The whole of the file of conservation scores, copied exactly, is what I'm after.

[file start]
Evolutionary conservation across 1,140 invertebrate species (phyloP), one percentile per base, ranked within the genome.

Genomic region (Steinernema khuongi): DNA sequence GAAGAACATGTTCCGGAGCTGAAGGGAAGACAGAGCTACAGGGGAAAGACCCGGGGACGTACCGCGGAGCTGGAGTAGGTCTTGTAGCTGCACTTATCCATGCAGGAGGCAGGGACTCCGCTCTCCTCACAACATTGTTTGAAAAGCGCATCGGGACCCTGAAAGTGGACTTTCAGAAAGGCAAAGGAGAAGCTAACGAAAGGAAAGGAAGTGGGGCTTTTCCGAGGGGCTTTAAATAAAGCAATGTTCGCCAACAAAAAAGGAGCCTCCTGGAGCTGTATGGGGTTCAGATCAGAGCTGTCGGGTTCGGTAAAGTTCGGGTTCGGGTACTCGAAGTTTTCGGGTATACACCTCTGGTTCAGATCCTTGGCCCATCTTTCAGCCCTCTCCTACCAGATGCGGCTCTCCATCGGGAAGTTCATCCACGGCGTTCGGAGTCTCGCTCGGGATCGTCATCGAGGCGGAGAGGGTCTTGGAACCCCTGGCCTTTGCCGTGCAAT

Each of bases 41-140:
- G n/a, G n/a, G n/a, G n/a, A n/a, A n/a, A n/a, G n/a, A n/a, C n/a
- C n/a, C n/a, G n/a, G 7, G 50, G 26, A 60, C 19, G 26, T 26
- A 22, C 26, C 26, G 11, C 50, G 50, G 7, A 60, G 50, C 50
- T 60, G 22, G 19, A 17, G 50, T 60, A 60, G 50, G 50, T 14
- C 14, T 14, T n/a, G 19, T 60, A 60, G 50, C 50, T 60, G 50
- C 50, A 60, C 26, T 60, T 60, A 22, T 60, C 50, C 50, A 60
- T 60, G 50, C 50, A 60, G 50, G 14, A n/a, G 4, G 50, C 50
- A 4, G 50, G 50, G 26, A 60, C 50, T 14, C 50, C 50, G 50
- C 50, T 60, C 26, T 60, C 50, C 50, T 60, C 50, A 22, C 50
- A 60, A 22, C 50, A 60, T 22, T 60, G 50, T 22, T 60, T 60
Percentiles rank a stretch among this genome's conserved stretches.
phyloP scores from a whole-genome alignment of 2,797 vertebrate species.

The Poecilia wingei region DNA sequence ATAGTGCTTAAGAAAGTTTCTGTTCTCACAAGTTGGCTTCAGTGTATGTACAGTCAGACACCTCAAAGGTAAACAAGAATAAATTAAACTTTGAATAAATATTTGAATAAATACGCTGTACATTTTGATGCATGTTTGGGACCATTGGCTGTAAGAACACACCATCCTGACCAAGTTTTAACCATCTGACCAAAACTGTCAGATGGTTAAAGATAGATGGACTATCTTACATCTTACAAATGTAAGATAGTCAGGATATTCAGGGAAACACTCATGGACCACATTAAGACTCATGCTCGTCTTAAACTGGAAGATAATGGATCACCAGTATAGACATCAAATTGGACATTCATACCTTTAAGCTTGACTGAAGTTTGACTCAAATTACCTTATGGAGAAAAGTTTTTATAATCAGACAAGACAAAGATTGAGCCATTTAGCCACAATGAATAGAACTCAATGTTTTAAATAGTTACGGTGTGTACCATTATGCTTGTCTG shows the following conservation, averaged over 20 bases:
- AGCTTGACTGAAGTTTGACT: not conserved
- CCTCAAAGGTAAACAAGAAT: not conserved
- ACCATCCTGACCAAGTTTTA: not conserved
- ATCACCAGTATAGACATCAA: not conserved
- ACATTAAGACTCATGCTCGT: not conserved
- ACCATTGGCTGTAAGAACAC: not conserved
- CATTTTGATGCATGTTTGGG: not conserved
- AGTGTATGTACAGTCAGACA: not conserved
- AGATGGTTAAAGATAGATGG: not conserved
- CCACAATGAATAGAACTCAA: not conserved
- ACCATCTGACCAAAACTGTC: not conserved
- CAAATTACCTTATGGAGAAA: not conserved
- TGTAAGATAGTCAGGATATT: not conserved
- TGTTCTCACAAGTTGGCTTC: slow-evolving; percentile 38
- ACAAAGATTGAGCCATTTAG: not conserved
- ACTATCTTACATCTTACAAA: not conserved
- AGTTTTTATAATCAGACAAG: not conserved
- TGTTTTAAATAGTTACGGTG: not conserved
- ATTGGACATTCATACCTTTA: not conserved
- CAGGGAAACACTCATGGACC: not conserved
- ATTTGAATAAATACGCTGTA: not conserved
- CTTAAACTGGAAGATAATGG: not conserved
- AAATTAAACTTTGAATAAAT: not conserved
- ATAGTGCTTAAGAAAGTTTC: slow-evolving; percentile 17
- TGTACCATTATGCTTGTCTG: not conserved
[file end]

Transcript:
Evolutionary conservation across 1,140 invertebrate species (phyloP), one percentile per base, ranked within the genome.

Genomic region (Steinernema khuongi): DNA sequence GAAGAACATGTTCCGGAGCTGAAGGGAAGACAGAGCTACAGGGGAAAGACCCGGGGACGTACCGCGGAGCTGGAGTAGGTCTTGTAGCTGCACTTATCCATGCAGGAGGCAGGGACTCCGCTCTCCTCACAACATTGTTTGAAAAGCGCATCGGGACCCTGAAAGTGGACTTTCAGAAAGGCAAAGGAGAAGCTAACGAAAGGAAAGGAAGTGGGGCTTTTCCGAGGGGCTTTAAATAAAGCAATGTTCGCCAACAAAAAAGGAGCCTCCTGGAGCTGTATGGGGTTCAGATCAGAGCTGTCGGGTTCGGTAAAGTTCGGGTTCGGGTACTCGAAGTTTTCGGGTATACACCTCTGGTTCAGATCCTTGGCCCATCTTTCAGCCCTCTCCTACCAGATGCGGCTCTCCATCGGGAAGTTCATCCACGGCGTTCGGAGTCTCGCTCGGGATCGTCATCGAGGCGGAGAGGGTCTTGGAACCCCTGGCCTTTGCCGTGCAAT

Each of bases 41-140:
- G n/a, G n/a, G n/a, G n/a, A n/a, A n/a, A n/a, G n/a, A n/a, C n/a
- C n/a, C n/a, G n/a, G 7, G 50, G 26, A 60, C 19, G 26, T 26
- A 22, C 26, C 26, G 11, C 50, G 50, G 7, A 60, G 50, C 50
- T 60, G 22, G 19, A 17, G 50, T 60, A 60, G 50, G 50, T 14
- C 14, T 14, T n/a, G 19, T 60, A 60, G 50, C 50, T 60, G 50
- C 50, A 60, C 26, T 60, T 60, A 22, T 60, C 50, C 50, A 60
- T 60, G 50, C 50, A 60, G 50, G 14, A n/a, G 4, G 50, C 50
- A 4, G 50, G 50, G 26, A 60, C 50, T 14, C 50, C 50, G 50
- C 50, T 60, C 26, T 60, C 50, C 50, T 60, C 50, A 22, C 50
- A 60, A 22, C 50, A 60, T 22, T 60, G 50, T 22, T 60, T 60
Percentiles rank a stretch among this genome's conserved stretches.
phyloP scores from a whole-genome alignment of 2,797 vertebrate species.

The Poecilia wingei region DNA sequence ATAGTGCTTAAGAAAGTTTCTGTTCTCACAAGTTGGCTTCAGTGTATGTACAGTCAGACACCTCAAAGGTAAACAAGAATAAATTAAACTTTGAATAAATATTTGAATAAATACGCTGTACATTTTGATGCATGTTTGGGACCATTGGCTGTAAGAACACACCATCCTGACCAAGTTTTAACCATCTGACCAAAACTGTCAGATGGTTAAAGATAGATGGACTATCTTACATCTTACAAATGTAAGATAGTCAGGATATTCAGGGAAACACTCATGGACCACATTAAGACTCATGCTCGTCTTAAACTGGAAGATAATGGATCACCAGTATAGACATCAAATTGGACATTCATACCTTTAAGCTTGACTGAAGTTTGACTCAAATTACCTTATGGAGAAAAGTTTTTATAATCAGACAAGACAAAGATTGAGCCATTTAGCCACAATGAATAGAACTCAATGTTTTAAATAGTTACGGTGTGTACCATTATGCTTGTCTG shows the following conservation, averaged over 20 bases:
- AGCTTGACTGAAGTTTGACT: not conserved
- CCTCAAAGGTAAACAAGAAT: not conserved
- ACCATCCTGACCAAGTTTTA: not conserved
- ATCACCAGTATAGACATCAA: not conserved
- ACATTAAGACTCATGCTCGT: not conserved
- ACCATTGGCTGTAAGAACAC: not conserved
- CATTTTGATGCATGTTTGGG: not conserved
- AGTGTATGTACAGTCAGACA: not conserved
- AGATGGTTAAAGATAGATGG: not conserved
- CCACAATGAATAGAACTCAA: not conserved
- ACCATCTGACCAAAACTGTC: not conserved
- CAAATTACCTTATGGAGAAA: not conserved
- TGTAAGATAGTCAGGATATT: not conserved
- TGTTCTCACAAGTTGGCTTC: slow-evolving; percentile 38
- ACAAAGATTGAGCCATTTAG: not conserved
- ACTATCTTACATCTTACAAA: not conserved
- AGTTTTTATAATCAGACAAG: not conserved
- TGTTTTAAATAGTTACGGTG: not conserved
- ATTGGACATTCATACCTTTA: not conserved
- CAGGGAAACACTCATGGACC: not conserved
- ATTTGAATAAATACGCTGTA: not conserved
- CTTAAACTGGAAGATAATGG: not conserved
- AAATTAAACTTTGAATAAAT: not conserved
- ATAGTGCTTAAGAAAGTTTC: slow-evolving; percentile 17
- TGTACCATTATGCTTGTCTG: not conserved